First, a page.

Michael Johnson
Associate Editor, 5.0 Mustangs & Super Fords
July 1, 2008

Horse Sense: Jimmy Boston was a cop for 17 years, but then he went into the private sector chasing cable theft and cheating husbands, among other things. Along with his children, Matthew, Mandy, and Alyson, the job brings him great satisfaction.

Jimmy Boston grew up a Chevy fan. "Sad, but true," says the Arbutus, Maryland, resident. His dad always had Chevys around, so it was natural to follow in his footsteps. "I purchased a new '86 Pontiac Firebird at age 19," he says. Jimmy had just become a police officer at that time, so he had the finances to pull off a buy at such a young age. However, while having a few adult beverages with his fellow officers, one of them told Jimmy about his new purchase, a '90 Mustang 5.0 LX. "He said it was the fastest car he had ever driven and that I had to drive it," Jimmy adds. Like good officers, they found a closed highway where they could put his buddy's words to the test.

The exterior color on Jimmy's LX is called Bright Blue Metallic, and it's an '89 Chrysler color. However, to de different, painter Rob Pierpont calls it Boston Blue, and added Caribbean Night Mist down the Cervini's Auto Designs Cobra R hood. While Jimmy's primary reason for building the car was for show duty, he wanted to give the hatch an aggressive look with an Ed Quay aluminum race wing out back. The Weld Racing Draglites also contribute to the racy look.

Jimmy had driven plenty of stick-shift cars, so it didn't take long for him to get settled behind the wheel. "Pretty soon we were nearing 130 mph, and I was in awe."

Two weeks later, he traded the Firebird for this car at Towson Ford. "It's $14,000 of pure adrenaline," Jimmy says. At first he was scared of the car, but that didn't keep him from driving it hard all the time. "It was impossible to drive slow. The car wanted to run and I wanted to go along for the ride." Finally, he became comfortable-maybe too comfortable while turning onto a little road that had water on it. "The car sawed back and forth until I hit a retaining wall," he says. "So there I was, standing in the roadway with tears in my eyes."

However, Jimmy rebounded and had the car fixed, but not in the normal sense of the word. He had previously owned a black car that had problems, so he reasoned the black needed to go. While working part-time security at a Mitsubishi dealership, he came across a new Conquest TSi painted Bright Blue Metallic. That was the color he wanted, so the car was sprayed in that hue.

"I could've stopped right there," Jimmy says, "but I had the fever." The modifications came one right after another, beginning with a ram-air kit, an H-pipe, underdrive pulleys, and headers. He watched his bank account get smaller and smaller as his Mustang got faster and faster. He thought he had reached the limit until he attended the Ford Nationals at Maple Grove. "The sickness was back," he says. He wanted a show trophy.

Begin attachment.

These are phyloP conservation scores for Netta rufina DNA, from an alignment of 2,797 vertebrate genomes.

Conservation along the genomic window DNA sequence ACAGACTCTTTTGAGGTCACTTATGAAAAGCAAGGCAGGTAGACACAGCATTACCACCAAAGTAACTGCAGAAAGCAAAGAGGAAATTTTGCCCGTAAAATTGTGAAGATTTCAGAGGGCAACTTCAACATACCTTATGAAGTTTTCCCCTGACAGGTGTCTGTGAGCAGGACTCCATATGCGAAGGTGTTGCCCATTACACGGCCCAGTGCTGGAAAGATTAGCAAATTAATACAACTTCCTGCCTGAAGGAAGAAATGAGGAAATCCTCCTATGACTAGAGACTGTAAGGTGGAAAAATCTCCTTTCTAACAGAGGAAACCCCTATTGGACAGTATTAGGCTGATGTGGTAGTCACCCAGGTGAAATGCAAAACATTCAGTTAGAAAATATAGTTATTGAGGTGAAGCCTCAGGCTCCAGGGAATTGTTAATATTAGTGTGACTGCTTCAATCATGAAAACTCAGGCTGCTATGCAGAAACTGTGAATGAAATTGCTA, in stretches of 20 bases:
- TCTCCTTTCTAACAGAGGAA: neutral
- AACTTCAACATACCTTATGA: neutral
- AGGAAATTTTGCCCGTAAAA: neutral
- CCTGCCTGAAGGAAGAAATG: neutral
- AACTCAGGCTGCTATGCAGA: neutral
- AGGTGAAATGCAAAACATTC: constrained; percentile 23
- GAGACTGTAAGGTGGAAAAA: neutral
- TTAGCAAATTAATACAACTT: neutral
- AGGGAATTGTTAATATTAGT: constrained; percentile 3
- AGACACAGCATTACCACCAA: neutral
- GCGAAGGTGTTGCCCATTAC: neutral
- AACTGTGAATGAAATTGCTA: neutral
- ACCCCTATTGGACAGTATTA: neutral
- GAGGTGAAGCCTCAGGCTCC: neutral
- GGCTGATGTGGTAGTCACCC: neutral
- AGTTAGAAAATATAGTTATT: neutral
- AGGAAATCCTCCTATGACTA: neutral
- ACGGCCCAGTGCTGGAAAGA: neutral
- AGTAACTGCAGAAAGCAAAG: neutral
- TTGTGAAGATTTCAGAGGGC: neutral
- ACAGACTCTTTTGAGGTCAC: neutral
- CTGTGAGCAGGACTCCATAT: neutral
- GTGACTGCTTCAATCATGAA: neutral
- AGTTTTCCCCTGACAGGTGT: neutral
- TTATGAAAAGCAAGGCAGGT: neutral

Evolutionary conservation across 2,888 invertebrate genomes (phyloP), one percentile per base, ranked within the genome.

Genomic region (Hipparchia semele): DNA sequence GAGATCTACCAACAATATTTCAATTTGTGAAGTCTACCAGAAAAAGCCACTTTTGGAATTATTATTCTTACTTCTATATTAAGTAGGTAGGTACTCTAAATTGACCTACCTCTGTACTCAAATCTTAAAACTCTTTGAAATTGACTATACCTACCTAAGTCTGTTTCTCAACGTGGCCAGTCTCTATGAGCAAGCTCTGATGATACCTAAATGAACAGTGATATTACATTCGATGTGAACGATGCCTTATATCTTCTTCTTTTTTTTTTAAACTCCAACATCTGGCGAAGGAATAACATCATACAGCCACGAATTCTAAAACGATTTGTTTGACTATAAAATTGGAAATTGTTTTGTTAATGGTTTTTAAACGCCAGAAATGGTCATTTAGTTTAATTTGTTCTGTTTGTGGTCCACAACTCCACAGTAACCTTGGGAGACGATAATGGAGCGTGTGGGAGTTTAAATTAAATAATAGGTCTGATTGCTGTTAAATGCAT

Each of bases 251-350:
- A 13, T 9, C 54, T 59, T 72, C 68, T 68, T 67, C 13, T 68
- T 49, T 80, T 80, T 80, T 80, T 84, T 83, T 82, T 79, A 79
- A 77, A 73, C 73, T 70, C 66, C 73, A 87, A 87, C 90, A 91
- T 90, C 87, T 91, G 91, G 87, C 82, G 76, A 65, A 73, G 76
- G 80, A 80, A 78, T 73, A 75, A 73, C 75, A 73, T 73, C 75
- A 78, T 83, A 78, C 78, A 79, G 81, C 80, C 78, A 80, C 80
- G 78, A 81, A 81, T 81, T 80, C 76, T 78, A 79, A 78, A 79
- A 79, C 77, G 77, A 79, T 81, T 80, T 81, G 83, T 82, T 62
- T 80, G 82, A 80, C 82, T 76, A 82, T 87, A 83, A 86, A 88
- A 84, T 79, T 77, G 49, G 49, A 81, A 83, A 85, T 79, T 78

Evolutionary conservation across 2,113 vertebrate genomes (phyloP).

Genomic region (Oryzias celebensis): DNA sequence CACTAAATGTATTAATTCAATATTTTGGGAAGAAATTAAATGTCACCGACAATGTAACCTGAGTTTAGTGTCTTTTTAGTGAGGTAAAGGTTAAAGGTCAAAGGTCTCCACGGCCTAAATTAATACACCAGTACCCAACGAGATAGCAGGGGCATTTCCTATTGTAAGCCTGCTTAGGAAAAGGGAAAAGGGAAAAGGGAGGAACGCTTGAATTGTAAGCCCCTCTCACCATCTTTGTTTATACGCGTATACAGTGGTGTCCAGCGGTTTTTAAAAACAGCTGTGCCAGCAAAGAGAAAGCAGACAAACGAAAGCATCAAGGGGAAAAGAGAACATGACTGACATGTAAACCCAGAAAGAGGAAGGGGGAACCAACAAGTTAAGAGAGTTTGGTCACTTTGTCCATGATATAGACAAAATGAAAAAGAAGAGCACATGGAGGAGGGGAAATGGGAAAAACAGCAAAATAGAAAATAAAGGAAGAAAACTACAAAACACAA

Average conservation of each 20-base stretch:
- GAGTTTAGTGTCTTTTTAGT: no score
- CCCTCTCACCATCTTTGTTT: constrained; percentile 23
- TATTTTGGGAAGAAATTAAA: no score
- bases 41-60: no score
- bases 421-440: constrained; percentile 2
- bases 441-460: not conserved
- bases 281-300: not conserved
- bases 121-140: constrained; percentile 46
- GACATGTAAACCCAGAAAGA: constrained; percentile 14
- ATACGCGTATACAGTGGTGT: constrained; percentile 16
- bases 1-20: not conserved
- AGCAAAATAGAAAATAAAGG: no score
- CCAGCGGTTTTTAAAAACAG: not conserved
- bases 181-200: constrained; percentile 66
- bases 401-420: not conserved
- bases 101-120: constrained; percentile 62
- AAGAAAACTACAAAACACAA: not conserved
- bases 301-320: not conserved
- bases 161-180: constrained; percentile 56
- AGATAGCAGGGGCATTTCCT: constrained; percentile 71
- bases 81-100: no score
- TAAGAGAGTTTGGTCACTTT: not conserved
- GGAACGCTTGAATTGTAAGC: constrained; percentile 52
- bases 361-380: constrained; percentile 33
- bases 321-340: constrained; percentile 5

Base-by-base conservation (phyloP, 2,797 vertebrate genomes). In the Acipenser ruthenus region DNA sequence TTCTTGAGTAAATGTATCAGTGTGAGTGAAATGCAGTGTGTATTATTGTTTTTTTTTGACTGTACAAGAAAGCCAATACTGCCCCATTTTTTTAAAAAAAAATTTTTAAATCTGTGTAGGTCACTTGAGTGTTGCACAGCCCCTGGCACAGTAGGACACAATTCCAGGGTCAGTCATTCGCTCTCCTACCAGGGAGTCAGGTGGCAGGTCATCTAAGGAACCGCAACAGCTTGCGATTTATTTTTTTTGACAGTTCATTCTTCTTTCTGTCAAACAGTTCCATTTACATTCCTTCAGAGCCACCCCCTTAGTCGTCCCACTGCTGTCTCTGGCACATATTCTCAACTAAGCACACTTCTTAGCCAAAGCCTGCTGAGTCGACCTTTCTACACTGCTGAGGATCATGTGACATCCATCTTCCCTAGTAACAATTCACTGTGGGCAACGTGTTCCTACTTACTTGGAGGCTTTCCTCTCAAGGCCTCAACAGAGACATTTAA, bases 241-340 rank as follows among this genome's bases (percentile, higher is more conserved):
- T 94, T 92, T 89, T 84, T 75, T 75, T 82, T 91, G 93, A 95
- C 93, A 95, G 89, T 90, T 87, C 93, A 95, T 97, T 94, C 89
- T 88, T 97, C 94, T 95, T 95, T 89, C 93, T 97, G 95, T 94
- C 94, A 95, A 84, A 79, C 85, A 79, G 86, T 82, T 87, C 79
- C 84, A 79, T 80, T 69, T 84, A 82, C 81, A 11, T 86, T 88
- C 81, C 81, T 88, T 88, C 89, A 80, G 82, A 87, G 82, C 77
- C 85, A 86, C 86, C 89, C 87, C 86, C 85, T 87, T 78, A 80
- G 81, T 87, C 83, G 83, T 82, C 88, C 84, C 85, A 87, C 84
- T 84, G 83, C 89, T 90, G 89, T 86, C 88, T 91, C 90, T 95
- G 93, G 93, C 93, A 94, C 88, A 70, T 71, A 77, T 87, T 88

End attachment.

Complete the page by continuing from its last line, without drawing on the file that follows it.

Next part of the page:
Carrying Jimmy's show-heavy theme into the engine compartment, the engine boast its fair share of polished chrome and painted components. However, Ace Automotive's Tim Logsdon added an FRPP E303 cam, a Pete Jackson geardrive, a Performance Product polished intake, and a likewise-polished Accufab 70mm throttle body. The engine has 145,000 miles on it. "She still runs great," Jimmy says.

Jimmy scoured the magazines and car shows to see what would take his LX to the next level. He learned how to polish metal and pay attention to detail. His most important lesson was learning that chrome is king on the car show field. "My UPS guy and I were on a first-name basis."

Jimmy thought he finally had the car show thing figured out, and he entered his first show. "Man, I didn't know that reality slapped so hard," he says. He didn't win a thing. Thankfully for Jimmy, his friends knew how to win, and they took him under their wings to show him the ropes. He sought advice on presentation and they were happy to oblige. Finally, he won a Second Place trophy, which put him on top of the world-but he still wasn't satisfied. Jimmy wanted his LX to be unique with different styles and parts, but it's hard to stand out in a sea of Mustangs.

Aside from the car show aspect, Jimmy had two problems: One was the fact he didn't have a garage, and the other problem was the car was still his daily driver. Since everyone knew Jimmy was a cop, no one messed with the car, but leaving it parked outside didn't sit well with him.

Getting married brought two incomes, but also the voice of reason; Jimmy's wife wanted a house, so that was first on the list. Fortunately for him, he found "a car guy's dream," a four-car garage with an attached house. With the newfound space, Jimmy's friend Rob Pierpont offered him the sweetest deal we've ever heard. If Jimmy let Rob store his '86 GT-a past 5.0&SF feature car- in his garage, he would paint Jimmy's LX. Seeing Rob's work in person, that's a great deal, and one that benefited Jimmy greatly.